Who: HM Government
When: 18 December 2012
Where: United Kingdom
Law stated as at: 7 January 2013
In respect of what has always been a controversial issue, the Consumer Rights (Payment Surcharges) Regulations 2012 (the “Regulations”) have now been signed off. They will come into force on 6 April 2013.
These effectively prohibit retailers from imposing ‘above cost’ payment surcharges on consumers using certain means of payment i.e. debit and credit cards.
Any payment surcharges imposed by retailers on sales contracts entered into on or after 6 April 2013 must not exceed the actual cost to the retailer of processing that method of payment; in practice this is approximately 15p for a debit card transaction and 2% of the transaction value for a credit card transaction.
The rule will not apply until 12 June 2014 for sales by “micro businesses” (less than ten employees) and new businesses starting up between 6 April 2013 and 12 June 2014.
Why this matters:
It is common practice across various industries, including passenger airlines, to impose a payment surcharge on consumers when they choose to pay with certain debit or credit cards; a charge which is rarely included or noted in the advertised price and often only comes to the consumer’s attention after they have invested considerable time and effort in the booking process.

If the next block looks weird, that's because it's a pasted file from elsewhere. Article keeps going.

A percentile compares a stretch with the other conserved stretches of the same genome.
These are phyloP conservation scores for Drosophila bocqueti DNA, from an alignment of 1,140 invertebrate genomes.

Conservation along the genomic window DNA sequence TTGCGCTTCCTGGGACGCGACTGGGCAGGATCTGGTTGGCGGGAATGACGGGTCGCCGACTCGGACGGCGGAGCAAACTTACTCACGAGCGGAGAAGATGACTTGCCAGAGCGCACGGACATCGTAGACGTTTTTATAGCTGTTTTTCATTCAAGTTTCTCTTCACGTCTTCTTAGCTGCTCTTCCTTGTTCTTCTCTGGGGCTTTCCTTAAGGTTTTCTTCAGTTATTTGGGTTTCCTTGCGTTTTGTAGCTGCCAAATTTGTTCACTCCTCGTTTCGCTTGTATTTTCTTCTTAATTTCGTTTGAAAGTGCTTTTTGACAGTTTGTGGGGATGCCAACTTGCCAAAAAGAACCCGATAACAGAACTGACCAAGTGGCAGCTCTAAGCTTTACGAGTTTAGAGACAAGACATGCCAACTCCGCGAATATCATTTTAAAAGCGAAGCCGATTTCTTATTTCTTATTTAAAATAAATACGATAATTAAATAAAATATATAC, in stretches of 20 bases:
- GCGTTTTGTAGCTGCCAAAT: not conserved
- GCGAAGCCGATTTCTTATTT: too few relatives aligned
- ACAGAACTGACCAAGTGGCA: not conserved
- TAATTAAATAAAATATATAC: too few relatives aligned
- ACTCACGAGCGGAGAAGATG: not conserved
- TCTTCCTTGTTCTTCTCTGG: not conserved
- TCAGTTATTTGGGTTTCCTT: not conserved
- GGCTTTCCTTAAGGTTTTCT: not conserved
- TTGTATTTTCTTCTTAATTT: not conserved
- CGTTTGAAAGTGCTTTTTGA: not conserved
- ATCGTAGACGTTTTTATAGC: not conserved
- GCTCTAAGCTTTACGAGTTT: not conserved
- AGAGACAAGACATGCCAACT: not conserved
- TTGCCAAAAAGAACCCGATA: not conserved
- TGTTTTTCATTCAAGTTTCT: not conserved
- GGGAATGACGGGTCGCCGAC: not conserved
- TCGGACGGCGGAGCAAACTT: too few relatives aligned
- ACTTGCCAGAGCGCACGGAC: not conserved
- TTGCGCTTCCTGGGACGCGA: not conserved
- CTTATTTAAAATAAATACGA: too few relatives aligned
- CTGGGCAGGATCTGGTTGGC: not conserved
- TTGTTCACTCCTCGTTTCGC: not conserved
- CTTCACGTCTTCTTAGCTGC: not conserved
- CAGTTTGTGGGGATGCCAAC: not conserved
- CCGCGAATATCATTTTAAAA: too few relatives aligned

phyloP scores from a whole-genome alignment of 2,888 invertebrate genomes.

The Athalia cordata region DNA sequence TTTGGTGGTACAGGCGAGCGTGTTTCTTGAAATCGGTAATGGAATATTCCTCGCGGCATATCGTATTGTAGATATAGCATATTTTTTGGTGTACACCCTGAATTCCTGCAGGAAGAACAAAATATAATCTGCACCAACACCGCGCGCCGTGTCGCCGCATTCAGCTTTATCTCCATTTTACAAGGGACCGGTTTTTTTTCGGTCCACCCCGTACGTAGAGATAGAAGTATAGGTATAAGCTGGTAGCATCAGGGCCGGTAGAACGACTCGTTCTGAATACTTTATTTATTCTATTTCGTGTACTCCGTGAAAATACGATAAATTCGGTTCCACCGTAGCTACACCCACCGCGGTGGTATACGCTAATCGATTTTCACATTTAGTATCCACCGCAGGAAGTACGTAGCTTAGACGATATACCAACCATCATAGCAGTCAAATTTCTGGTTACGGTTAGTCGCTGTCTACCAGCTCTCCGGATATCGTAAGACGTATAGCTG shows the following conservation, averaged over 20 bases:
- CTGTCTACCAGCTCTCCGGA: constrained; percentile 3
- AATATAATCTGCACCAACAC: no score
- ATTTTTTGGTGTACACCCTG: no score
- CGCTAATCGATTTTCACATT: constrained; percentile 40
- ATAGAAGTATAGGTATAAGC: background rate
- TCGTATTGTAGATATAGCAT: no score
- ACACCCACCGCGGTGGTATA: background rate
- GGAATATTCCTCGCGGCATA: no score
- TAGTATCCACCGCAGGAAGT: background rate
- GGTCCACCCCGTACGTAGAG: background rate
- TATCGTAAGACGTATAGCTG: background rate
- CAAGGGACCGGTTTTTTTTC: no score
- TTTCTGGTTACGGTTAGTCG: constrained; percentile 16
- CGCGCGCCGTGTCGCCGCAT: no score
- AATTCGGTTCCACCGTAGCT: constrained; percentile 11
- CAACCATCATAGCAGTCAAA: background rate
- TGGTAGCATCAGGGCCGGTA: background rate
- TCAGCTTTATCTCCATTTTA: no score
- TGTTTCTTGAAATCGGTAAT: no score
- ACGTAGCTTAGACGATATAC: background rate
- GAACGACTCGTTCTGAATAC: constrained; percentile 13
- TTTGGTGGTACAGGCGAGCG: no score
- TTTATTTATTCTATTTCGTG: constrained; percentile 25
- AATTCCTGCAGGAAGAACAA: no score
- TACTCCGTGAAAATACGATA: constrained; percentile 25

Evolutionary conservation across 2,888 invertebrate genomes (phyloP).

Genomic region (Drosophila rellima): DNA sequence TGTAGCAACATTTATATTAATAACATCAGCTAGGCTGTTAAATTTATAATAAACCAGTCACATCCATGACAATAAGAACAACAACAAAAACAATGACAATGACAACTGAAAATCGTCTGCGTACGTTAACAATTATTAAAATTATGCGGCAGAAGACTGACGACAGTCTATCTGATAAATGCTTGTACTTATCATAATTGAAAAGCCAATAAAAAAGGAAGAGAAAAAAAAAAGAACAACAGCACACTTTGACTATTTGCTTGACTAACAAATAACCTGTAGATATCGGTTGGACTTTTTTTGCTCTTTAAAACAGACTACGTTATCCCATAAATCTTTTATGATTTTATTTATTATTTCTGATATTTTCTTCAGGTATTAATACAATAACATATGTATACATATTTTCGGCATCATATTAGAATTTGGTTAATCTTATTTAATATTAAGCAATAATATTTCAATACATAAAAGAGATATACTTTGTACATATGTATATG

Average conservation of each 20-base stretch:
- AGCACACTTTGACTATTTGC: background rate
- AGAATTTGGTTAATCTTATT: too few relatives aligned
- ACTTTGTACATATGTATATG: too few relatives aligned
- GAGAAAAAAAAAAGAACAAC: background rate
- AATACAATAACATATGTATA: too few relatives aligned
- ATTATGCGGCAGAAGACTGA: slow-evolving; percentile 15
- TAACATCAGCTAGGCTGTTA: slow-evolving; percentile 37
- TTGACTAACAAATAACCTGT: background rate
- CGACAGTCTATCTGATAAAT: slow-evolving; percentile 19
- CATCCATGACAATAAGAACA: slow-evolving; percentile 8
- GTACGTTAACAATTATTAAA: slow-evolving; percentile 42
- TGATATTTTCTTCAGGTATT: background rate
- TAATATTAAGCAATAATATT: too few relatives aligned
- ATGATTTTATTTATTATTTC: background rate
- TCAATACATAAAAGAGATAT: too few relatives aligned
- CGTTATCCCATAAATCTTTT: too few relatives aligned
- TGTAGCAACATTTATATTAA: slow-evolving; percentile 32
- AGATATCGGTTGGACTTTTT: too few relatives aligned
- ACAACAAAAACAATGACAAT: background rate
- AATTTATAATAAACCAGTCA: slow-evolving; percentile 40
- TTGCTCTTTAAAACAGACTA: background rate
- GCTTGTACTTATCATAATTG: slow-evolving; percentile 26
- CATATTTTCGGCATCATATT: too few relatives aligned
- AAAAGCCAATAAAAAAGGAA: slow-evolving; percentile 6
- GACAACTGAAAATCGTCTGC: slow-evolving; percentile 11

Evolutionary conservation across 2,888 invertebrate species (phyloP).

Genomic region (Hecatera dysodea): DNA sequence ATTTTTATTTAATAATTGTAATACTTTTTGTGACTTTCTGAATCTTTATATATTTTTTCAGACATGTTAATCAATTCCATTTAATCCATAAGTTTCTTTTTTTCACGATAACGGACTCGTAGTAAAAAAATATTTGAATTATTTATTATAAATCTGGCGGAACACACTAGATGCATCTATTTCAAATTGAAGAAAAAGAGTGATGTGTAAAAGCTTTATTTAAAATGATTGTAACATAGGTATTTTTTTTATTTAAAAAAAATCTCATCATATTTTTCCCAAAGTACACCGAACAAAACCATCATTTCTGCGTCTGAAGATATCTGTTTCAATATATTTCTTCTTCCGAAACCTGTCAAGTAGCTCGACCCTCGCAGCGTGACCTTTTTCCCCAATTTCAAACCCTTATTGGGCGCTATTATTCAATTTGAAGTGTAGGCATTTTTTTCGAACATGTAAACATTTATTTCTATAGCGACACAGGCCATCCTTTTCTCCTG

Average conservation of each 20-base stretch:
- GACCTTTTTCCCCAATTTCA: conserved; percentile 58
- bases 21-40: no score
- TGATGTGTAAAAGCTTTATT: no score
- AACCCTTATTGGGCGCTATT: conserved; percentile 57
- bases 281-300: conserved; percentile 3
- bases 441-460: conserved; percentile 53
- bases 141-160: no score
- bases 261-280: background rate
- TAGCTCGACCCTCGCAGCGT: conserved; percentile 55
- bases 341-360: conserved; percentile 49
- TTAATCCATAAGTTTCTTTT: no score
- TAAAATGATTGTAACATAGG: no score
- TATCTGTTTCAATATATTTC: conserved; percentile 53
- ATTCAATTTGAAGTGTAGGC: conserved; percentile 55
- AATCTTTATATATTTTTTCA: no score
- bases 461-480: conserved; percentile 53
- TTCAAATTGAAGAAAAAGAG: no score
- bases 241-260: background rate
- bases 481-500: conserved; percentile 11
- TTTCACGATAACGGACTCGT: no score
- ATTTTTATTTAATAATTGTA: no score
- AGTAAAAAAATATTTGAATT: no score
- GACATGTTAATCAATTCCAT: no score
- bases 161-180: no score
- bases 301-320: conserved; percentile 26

The value of payment surcharges and the policy for applying these vary widely across and within industries to the extent that a consumer cannot reasonably predict the value of a payment surcharge or use an approximate value in order to compare the cost of similar goods or services across a range of retailers.
This inevitably distorts competition amongst retailers in the market as the consumer is unable to make like-for-like comparisons and retailers who have taken a responsible stance on advertising their policy on payment surcharging from the outset find that they are at a disadvantage to retailers whose advertised prices do not reflect payment surcharges.
The Regulations implement Article 19 of the EU Consumer Rights Directive into UK law; it remains to be seen if further legislation will tackle the advertising of payment surcharges. The Regulations are intended to provide consumers with clarity on surcharges so that they can calculate the total price to be paid and compare prices across the market with greater ease.
Some may say it is questionable whether this can be achieved without an obligation on retailers to advertise the value of their payment surcharges up front. On the other hand there is an argument that even before the Regulations come into force, the advertising of prices which exclude any such charges constitutes an “unfair commercial practice” that gives rise to an offence under the Consumer Protection from Unfair Trading Regulations, as well as a breach of the CAP Codes.
The Regulations put a stop to exorbitant payment surcharges, but in practice this may not translate into a cost saving for consumers as retailers will simply compensate for this lost source of revenue by hiking up the price of the underlying goods or services.